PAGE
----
There are a lot of birds—hundreds of thousands of birds—headed for Chaplin Lake in south central Saskatchewan.For some, it is a stopping off point on their spring migration from warmer climes to breeding grounds in the high Arctic. For others, like the endangered Piping Plover, the saline lake will be home for the season.
Researchers in the College of Medicine are spending time at the Western College of Veterinary Medicine (WCFM), keeping an eye on dogs with cancer in an effort to improve the effectiveness of cancer treatment in humans.
Should you go with your gut, or with your head? For Valerie Thompson, professor of cognitive psychology, it depends: do you need a quick answer, or a correct answer?
U of S researcher Jim Clifford is part of an international team mining thousands of pages of text and images to trace patterns and environmental consequences of industrialization in the 19th century.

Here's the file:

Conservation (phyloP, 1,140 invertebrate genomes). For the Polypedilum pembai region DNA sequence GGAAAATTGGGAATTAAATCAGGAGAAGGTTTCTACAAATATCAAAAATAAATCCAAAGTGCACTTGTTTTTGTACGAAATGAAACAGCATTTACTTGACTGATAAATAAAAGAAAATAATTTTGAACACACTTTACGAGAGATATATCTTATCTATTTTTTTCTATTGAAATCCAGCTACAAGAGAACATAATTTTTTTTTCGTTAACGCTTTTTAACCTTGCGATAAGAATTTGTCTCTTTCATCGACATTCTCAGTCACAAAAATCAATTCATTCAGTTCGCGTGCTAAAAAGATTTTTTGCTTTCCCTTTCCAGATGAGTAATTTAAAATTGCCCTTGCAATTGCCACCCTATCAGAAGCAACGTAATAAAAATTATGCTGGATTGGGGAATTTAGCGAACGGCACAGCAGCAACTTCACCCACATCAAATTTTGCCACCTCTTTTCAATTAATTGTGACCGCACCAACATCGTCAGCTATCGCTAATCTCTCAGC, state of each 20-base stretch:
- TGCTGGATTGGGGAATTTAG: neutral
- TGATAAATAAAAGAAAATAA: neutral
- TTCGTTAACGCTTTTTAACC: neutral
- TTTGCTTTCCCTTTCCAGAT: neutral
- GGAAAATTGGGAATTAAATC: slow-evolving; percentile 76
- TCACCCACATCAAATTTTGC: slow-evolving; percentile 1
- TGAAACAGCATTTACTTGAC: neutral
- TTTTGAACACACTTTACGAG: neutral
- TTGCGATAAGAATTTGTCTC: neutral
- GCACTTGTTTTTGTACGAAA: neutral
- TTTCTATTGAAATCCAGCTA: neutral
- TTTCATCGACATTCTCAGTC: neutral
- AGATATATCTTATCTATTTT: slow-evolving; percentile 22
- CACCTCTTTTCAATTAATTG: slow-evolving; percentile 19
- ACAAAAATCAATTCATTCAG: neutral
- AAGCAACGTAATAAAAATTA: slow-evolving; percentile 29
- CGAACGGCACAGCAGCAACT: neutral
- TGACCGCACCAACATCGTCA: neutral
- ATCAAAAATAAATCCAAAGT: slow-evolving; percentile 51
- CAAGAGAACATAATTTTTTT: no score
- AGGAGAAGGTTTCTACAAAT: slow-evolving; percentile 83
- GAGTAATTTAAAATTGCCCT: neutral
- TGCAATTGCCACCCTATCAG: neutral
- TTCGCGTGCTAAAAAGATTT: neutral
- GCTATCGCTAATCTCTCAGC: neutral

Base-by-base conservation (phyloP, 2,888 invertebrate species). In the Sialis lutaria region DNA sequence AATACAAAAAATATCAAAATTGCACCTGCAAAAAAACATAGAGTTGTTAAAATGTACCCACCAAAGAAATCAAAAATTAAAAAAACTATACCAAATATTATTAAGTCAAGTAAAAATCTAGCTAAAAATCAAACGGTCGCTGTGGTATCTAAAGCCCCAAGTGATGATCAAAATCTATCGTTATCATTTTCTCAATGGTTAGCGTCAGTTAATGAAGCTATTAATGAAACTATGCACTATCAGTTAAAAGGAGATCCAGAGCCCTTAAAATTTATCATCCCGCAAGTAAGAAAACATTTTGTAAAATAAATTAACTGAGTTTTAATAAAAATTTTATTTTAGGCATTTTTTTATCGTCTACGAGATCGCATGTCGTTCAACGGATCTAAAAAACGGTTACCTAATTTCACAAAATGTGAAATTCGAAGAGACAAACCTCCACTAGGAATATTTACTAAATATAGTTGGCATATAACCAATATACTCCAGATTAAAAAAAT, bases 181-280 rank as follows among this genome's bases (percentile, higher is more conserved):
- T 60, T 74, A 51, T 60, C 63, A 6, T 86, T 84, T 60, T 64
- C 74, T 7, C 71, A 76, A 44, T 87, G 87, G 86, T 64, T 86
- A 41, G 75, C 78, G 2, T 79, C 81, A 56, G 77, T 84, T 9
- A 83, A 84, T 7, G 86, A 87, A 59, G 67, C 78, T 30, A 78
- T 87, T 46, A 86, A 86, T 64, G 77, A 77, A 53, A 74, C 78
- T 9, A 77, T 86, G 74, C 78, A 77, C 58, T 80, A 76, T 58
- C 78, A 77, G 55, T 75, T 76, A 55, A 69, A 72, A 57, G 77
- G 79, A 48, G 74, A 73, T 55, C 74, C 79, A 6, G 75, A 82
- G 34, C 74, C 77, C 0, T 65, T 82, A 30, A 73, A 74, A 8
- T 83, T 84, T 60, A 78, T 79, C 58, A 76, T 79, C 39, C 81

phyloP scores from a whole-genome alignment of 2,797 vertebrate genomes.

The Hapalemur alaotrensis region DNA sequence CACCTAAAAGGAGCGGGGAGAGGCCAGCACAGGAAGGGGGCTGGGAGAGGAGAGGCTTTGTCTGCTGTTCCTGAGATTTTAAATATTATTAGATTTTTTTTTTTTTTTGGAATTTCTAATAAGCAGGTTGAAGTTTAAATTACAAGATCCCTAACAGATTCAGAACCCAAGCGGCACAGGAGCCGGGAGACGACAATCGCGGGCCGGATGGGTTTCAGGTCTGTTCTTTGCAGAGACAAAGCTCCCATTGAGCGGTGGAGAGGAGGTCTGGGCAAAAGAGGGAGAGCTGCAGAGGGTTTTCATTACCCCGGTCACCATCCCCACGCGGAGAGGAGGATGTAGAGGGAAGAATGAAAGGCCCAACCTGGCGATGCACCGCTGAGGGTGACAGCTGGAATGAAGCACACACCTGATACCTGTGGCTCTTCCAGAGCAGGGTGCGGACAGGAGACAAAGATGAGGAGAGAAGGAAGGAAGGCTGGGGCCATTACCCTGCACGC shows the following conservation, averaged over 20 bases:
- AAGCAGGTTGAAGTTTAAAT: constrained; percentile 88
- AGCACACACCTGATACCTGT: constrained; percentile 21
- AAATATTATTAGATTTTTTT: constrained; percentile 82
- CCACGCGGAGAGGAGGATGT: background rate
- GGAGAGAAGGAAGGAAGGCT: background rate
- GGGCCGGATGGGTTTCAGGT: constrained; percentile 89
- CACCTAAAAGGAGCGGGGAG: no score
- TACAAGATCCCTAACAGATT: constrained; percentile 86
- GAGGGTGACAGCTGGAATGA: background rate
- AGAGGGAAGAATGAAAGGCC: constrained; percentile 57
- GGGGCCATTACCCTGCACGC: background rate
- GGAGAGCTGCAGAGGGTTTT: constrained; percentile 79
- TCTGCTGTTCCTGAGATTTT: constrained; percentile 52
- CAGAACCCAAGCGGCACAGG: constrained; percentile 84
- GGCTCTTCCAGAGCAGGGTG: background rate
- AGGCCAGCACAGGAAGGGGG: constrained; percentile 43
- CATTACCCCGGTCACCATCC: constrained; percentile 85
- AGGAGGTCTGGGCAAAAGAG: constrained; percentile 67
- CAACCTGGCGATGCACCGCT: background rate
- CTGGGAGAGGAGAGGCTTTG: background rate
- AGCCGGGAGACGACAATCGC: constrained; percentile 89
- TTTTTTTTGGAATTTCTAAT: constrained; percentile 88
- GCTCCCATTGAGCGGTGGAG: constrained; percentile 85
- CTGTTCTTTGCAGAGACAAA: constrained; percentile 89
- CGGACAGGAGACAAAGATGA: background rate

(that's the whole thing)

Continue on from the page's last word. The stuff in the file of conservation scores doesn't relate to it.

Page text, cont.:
There is no doubt the hip bone’s connected to the leg bone and so on, but figuring out how the human body actually functions mechanically, how its myriad moving parts move, is the challenge Ian Stavness has taken on.
A comparison of Old and New World farm history may have lessons to help guide modern agriculture in the face of climate change, according to U of S historian Geoff Cunfer.
Electrical and computer engineering associate professor Khan Wahid has been awarded a further $99,500 boost to help develop new wireless video software and hardware for endoscopy capsules, a sort of electronic “camera pill,” promising doctors a much-improved window into the inner workings of their patients.
Sunlight sparkles among a sea of pink birds suspended on stilt legs, the scene stretching to the horizon.
For polymer chemists, the periodic table is a cupboard full of ingredients most of which never get pulled off the shelf. Chemistry professor Jens Müller is working to change that.
The University of Saskatchewan Department of Accounting is known for its teaching excellence and a recent study out of the U.S. supports this.